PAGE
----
EXB-Radias vs Radias

It's been a long time since I posted on the Korg M3.  The M3 remains my go-to keyboard and I still marvel at its sound, flexibility, user interface, and keyboard feel every time I play it.  I love it.

One question that every M3 owner has at some point is:  What are the advantages of the Radias module versus the EXB-Radias add-on card?  Both can be added to the M3 to expand its synth capabilities with virtual analog synthesis.  Both are built on the Radias VA (virtual analog) sound engine.  The Radias module is no longer available retail, but it can be picked up used so it's still a relevant question for e-bay/craigslist shoppers.  I looked into this awhile ago and wrote down my notes for a future blog post, which I'm finally getting around to.

The advantage of the Radias module over EXB-R in one phrase can be summed as:  Old school front panel control!
  • Tons of dedicated knobs.  To me, this is by far the biggest advantage of the module.
  • Polyphony.  The Radias module adds additional polyphony to the M3, while the EXB-Radias apparently uses the 120 voice polyphony of the M3.
  • The Radias module has its own built-in effects, so it doesn't use up any of the M3's effects slots.
  • A Radias module program is built on up to 4 timbres, each essentially a full VA synth.
  • A Radias module sitting side-by-side with the M3 module on top of the M3 keyboard looks pretty bad ass:
The advantage of EXB-Radias over the Radias module can be summed up in one word:  Integration
  • EXB-Radias program uses only a single timbre, but four of them can be combined in an M# Combi, which provides the equivalent 4-timbre voice and many other advantages which I describe below.
  • With EXB-Radias card, you can do velocity splits/layers in Combi mode.
  • Those layers and splits can be with other Radias voices or with M3 EDS sounds.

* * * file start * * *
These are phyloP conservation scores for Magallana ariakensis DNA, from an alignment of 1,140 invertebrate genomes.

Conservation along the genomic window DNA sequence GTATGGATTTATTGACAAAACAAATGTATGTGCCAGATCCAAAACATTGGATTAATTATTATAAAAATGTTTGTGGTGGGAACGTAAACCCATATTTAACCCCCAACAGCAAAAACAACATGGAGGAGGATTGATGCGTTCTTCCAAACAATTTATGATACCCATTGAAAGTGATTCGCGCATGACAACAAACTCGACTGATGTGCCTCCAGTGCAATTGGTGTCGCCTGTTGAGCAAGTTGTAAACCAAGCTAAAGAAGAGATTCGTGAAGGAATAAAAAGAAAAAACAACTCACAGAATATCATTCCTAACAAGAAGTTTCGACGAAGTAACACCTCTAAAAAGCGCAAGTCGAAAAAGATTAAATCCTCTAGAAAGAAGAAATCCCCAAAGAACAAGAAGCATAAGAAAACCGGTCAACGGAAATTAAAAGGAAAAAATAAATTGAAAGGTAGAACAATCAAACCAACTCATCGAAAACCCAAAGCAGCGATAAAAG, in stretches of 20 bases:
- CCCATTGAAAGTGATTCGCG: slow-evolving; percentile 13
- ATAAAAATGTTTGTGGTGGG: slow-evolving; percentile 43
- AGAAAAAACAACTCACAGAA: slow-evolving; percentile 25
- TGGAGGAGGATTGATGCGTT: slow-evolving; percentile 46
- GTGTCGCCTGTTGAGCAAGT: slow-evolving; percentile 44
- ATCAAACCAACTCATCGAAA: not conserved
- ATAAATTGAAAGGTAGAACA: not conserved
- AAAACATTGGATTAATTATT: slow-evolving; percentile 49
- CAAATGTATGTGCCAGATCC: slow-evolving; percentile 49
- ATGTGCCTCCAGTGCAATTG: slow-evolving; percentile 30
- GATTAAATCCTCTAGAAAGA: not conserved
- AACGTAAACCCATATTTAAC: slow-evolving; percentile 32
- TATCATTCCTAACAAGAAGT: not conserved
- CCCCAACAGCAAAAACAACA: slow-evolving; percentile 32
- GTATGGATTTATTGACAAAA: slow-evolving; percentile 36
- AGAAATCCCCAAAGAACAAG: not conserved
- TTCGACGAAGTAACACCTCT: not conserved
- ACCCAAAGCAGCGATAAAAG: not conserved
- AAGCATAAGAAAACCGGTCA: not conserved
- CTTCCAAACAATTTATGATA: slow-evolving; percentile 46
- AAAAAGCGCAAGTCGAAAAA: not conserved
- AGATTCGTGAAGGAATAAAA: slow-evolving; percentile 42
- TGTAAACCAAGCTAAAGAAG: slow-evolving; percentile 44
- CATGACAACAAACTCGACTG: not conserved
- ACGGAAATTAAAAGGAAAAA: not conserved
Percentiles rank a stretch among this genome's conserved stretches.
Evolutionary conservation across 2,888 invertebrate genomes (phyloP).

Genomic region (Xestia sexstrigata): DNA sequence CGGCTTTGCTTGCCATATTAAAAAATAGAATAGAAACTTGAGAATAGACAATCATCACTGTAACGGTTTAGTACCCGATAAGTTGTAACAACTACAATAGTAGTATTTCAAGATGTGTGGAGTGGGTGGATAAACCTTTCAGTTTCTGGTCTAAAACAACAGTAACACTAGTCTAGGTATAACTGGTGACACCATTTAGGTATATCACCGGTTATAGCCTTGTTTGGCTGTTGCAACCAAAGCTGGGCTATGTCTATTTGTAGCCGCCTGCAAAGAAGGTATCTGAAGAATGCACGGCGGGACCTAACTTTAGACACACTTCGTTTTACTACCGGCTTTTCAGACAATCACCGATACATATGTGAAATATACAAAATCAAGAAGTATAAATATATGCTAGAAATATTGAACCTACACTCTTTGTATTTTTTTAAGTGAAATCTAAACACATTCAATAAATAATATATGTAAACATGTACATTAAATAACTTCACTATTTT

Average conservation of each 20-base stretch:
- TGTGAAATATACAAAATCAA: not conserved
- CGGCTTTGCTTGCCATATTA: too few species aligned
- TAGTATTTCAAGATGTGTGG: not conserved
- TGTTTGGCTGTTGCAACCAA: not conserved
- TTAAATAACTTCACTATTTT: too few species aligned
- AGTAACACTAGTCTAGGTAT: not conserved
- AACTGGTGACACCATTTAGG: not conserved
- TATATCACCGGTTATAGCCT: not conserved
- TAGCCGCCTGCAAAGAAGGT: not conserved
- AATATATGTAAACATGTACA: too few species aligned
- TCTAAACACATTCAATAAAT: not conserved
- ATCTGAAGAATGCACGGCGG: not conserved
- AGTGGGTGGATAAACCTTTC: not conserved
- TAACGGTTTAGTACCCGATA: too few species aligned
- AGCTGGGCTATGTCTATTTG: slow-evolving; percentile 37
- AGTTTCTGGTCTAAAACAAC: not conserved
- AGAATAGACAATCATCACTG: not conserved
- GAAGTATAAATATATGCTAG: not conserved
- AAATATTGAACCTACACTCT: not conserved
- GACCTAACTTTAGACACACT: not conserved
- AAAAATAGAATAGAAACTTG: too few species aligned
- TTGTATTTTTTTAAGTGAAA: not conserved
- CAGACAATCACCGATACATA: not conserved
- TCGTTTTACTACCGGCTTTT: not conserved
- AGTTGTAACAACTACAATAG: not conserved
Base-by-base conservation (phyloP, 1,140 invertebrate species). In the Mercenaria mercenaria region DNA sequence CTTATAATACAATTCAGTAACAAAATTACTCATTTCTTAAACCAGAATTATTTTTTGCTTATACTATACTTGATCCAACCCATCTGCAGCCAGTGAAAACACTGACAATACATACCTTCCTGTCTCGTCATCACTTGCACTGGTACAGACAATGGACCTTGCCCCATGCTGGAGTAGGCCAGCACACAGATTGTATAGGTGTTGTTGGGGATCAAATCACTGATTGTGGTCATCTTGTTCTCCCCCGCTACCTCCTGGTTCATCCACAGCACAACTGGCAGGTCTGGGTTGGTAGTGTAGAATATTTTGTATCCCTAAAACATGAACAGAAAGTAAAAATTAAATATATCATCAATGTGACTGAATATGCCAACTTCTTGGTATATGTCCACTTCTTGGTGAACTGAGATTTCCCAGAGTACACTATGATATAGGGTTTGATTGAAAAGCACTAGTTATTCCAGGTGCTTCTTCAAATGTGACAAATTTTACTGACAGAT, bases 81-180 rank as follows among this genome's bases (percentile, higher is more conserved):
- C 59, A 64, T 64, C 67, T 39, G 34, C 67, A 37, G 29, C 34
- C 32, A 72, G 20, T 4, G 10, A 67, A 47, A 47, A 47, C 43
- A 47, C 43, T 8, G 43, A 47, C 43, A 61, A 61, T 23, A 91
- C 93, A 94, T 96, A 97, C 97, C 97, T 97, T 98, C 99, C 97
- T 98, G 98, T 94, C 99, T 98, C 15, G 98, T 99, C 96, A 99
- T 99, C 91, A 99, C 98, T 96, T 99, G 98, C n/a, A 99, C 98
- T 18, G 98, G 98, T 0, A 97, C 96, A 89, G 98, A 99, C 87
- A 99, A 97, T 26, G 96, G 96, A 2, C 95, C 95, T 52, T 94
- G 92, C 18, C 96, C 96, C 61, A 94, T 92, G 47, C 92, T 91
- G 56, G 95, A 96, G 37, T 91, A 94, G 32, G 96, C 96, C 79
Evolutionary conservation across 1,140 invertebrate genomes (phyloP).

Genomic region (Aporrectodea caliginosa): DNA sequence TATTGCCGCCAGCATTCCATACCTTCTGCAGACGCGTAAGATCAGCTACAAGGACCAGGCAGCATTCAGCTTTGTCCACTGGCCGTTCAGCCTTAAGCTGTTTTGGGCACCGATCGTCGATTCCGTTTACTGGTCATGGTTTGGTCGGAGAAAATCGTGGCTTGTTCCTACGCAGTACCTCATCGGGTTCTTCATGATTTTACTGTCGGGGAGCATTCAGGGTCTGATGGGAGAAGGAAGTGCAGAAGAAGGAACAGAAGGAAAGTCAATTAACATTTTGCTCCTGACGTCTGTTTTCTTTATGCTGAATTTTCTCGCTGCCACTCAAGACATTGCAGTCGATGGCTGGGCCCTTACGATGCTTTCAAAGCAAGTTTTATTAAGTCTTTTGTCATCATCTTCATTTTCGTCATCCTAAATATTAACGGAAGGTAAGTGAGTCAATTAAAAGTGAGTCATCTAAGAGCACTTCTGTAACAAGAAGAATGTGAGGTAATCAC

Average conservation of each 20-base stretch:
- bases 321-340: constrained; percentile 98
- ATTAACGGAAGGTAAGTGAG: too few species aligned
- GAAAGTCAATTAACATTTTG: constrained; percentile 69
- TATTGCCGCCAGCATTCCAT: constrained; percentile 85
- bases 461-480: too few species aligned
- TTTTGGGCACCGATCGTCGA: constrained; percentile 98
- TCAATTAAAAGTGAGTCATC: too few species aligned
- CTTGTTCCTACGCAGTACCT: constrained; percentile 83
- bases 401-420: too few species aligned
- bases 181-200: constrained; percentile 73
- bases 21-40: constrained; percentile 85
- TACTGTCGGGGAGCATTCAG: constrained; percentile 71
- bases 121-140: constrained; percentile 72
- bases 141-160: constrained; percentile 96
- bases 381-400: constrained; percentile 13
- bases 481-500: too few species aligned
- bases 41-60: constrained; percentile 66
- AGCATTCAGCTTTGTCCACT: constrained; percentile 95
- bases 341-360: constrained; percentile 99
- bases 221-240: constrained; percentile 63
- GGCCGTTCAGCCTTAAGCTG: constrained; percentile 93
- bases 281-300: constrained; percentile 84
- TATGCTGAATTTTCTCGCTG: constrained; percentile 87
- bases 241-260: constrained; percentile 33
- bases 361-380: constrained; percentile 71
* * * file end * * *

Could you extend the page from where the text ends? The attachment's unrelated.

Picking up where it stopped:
• EXB-Radias programs use up M3 effects slots, but those M3 effects are light years beyond the Radias module's effects in sound, scope, and flexibility.
  • With the EXB-Radias, all of the M3's keyboard controls are virtual patch sources, including aftertouch, ribbon, joystick, XY pad, sliders, programmable switches, damper pedal, expression pedal, and footswitch.  The Radias module only has a pitch and mod wheels, and no aftertouch.  This somewhat makes up for the lack of front panel knobs and provides a lot of alternative real-time control options as opposed to just knobs.
  • With the EXB-Radias card, you can use an M3 EDS Program as a vocoder modulator or carrier and it's all taken care of neatly in software via virtual routing.  With the Radias module, you have to physically wire it up.
  • You can use Karma to play Radias programs, which is way more powerful than the Radias module's arpeggiator.
  • Driving EXB-Radias voices via the M3 sequencer is much easier than doing the same with Radias module voices, since you don't have to worry about cabling and you can do it from a single, integrated user interface.
  • The EXB-Radias retails for $300.  Adding a powerful, great sounding, virtual analog engine to the M3's already remarkable sample-based synthesis, for three Benjamins is a no-brainer.  A used Radias module will be 2X to 3X that cost.